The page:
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HMRC internal manual

Business Income Manual

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HM Revenue & Customs
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Computing the amount to assess: business changes: succession and changes in ownership: demergers

If one business splits into two (demerges) then, depending on the facts, there are two possible consequences:

  1. One business is a continuation of the old business (BIM80595)

Where one of the businesses carried on after the division is so large in relation to the rest that it is recognisably ‘the business’ carried on before the division then that business will be regarded as a continuation of the old business. The other remaining business activities carried on after the division will be a new business.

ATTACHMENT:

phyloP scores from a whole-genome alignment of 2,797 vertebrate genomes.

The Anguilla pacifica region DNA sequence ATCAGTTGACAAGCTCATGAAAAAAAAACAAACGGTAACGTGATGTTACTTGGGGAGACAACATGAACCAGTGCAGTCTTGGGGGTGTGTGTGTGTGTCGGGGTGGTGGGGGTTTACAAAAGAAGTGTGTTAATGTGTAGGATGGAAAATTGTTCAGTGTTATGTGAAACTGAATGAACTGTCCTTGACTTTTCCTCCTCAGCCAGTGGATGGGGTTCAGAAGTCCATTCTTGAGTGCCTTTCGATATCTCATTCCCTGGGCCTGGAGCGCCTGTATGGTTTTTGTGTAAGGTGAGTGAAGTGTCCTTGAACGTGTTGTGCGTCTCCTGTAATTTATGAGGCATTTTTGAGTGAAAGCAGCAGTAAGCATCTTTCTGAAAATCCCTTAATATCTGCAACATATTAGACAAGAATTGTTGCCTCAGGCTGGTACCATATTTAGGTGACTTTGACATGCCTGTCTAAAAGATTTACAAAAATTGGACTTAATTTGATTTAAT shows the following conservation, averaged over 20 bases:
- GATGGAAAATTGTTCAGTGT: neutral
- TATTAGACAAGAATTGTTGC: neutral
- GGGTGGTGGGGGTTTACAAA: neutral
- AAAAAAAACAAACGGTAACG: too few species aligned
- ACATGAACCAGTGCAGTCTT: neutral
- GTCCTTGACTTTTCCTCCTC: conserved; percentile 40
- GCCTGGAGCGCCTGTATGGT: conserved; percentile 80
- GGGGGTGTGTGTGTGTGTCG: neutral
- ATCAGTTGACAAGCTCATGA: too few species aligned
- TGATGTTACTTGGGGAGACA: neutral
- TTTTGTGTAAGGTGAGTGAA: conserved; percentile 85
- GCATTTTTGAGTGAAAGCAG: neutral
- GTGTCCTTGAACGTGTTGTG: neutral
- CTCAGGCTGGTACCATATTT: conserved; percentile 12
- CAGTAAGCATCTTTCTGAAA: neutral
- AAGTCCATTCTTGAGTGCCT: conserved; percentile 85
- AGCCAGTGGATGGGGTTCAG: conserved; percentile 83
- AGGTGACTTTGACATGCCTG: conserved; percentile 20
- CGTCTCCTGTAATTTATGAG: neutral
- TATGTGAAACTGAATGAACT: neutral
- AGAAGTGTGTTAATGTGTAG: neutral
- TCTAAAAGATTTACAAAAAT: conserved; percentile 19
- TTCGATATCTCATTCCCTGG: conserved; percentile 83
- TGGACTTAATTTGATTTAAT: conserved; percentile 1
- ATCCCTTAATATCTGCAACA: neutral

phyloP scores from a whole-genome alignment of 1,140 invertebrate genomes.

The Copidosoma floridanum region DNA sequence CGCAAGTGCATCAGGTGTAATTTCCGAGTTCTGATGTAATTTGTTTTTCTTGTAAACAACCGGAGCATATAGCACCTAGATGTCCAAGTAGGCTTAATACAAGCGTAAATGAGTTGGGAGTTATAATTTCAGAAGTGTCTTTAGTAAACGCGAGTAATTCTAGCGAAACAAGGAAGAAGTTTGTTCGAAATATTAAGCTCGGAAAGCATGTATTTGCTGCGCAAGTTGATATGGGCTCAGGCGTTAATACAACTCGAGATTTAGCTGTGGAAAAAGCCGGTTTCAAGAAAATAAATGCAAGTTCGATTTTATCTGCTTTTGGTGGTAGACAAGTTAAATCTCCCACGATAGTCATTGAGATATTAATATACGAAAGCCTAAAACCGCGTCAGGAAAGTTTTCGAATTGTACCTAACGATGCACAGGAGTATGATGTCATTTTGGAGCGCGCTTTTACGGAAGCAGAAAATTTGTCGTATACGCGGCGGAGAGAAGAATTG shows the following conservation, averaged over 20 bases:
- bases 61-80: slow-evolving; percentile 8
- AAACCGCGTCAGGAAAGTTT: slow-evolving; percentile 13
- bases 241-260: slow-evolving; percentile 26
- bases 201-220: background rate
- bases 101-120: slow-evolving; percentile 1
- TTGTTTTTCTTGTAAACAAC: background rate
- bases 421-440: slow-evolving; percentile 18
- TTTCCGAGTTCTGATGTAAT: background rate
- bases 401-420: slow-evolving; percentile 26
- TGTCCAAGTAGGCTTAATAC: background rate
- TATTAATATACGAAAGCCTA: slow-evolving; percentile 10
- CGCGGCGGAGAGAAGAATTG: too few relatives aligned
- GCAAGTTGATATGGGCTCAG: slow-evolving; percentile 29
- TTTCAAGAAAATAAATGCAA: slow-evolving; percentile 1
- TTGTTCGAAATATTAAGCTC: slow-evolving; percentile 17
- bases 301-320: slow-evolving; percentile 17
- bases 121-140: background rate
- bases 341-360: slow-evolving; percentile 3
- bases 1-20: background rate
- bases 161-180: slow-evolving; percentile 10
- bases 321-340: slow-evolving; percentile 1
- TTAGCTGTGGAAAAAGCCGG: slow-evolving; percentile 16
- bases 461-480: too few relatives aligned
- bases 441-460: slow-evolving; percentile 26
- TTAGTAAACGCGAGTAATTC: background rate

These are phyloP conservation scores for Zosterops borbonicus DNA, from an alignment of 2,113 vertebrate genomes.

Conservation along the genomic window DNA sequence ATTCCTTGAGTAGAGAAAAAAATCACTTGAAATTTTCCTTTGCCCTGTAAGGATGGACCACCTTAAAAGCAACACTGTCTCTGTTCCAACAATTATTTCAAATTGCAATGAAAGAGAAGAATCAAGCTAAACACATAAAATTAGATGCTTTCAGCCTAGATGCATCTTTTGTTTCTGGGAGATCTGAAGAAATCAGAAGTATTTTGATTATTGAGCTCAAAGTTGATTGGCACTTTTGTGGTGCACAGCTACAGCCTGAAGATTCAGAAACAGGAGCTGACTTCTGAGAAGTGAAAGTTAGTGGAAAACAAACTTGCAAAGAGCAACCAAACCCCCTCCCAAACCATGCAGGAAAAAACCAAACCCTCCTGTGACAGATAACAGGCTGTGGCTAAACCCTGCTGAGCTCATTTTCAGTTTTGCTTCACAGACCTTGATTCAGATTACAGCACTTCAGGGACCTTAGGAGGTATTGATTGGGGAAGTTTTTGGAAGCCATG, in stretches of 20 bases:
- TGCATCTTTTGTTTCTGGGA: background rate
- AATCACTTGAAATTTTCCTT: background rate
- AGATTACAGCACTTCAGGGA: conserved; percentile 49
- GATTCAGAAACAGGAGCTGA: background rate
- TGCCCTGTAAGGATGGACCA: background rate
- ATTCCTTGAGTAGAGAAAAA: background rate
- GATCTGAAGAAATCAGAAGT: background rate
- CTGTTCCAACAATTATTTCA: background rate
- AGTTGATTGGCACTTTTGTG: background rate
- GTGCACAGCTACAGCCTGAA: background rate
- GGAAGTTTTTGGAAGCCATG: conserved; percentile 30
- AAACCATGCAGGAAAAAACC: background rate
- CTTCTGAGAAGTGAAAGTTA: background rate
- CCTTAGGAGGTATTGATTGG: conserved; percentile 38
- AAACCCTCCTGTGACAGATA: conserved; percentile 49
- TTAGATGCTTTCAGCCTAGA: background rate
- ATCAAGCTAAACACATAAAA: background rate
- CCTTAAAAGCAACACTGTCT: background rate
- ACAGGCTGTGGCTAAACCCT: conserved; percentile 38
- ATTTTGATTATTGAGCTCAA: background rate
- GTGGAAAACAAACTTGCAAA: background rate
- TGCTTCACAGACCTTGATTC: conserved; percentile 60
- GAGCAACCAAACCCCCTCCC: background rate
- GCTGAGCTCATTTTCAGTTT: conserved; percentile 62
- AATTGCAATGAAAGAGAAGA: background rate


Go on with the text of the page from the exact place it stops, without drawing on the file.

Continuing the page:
1. Neither business is a continuation of the old business (BIM80595)

If the two parts are similar in scale then neither will be the continuation of the old business. So the old business has been permanently discontinued and two new businesses have commenced (Rolls-Royce Motors Ltd v Bamford [1976] 51TC319 at page 346).

Where two businesses similar in scale have merged, and subsequently demerged, it is sometimes argued that the cessation provisions should not be applied on the demerger because in effect two separate businesses were carried on between the merger and demerger. It is immaterial that the result after the demerger resembles the state of affairs before the merger. The two businesses will almost certainly have lost their separate identity when they were merged. It is unlikely that two separate businesses will have been carried on throughout. The degree of separation will rarely be enough.